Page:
A large tree with stunning flowers. The native origins of this tree are obscure; it has rarely been collected in the wild. The few times it was observed growing in the wild was in Burma’s forests, hence the common name Pride of Burma.
Considered one of the most beautiful trees globally, the pride of Burma is exquisite even when not in bloom. This rare evergreen tree grows up to 30 feet tall, has a rounded crown, and weeping branches. New leaf growth is striking. Coppery/red leaves hang limply off the stem, like a pretty lady holding a limp handkerchief.
Also known as the ‘Queen of flowering trees,’ Burma’s pride does not disappoint when in bloom. Pendulant crimson or salmon flowers are splashed with yellow. Two small petals of equal size are paired with five more all unequal in size. 9 to 10 stamens are fused into a sheath, two different lengths with the longer ones having larger anthers. Fruit is a flattened pod containing 4 to 6 seeds.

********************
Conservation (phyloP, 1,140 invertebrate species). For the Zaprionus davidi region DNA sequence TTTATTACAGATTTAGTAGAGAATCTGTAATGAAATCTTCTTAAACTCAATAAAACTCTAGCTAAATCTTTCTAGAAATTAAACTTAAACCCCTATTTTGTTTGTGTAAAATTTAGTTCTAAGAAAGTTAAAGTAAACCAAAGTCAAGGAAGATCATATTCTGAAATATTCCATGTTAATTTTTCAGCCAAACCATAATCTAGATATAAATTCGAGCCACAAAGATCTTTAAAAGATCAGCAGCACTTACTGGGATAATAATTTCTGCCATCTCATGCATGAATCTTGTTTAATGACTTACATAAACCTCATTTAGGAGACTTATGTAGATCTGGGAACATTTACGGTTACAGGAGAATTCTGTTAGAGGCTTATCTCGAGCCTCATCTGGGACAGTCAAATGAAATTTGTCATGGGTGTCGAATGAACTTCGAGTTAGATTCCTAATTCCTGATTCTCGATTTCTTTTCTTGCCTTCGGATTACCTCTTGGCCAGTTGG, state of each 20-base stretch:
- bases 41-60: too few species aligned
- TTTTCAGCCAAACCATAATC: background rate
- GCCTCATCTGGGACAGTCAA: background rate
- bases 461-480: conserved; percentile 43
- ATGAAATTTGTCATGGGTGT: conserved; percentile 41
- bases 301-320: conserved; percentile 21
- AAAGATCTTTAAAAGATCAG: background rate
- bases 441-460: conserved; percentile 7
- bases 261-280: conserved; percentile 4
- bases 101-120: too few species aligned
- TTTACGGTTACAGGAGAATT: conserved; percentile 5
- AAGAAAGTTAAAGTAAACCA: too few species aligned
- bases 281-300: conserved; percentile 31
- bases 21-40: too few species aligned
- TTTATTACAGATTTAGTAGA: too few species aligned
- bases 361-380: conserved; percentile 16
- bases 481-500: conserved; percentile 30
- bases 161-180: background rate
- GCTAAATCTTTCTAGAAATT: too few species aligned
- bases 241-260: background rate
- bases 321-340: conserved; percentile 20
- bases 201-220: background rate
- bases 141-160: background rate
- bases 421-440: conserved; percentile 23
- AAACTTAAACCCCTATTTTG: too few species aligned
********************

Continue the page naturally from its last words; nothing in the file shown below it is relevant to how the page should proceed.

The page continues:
The pride of Burma rarely sets seed. The window of germination is tiny. Sow ripe seeds fresh! Germination occurs within a few weeks. Air layer is the best way to create progeny.
The pride of Burma is a nitrogen fixer. Protect it from wind. Keep soil moist. Slow growing at first, the pride of Burma becomes more lavish with age. It is closely related to ashoka tree.
- Container plant
- Lei flower
- Nitrogen fixer
- Privacy / screening
- No dangers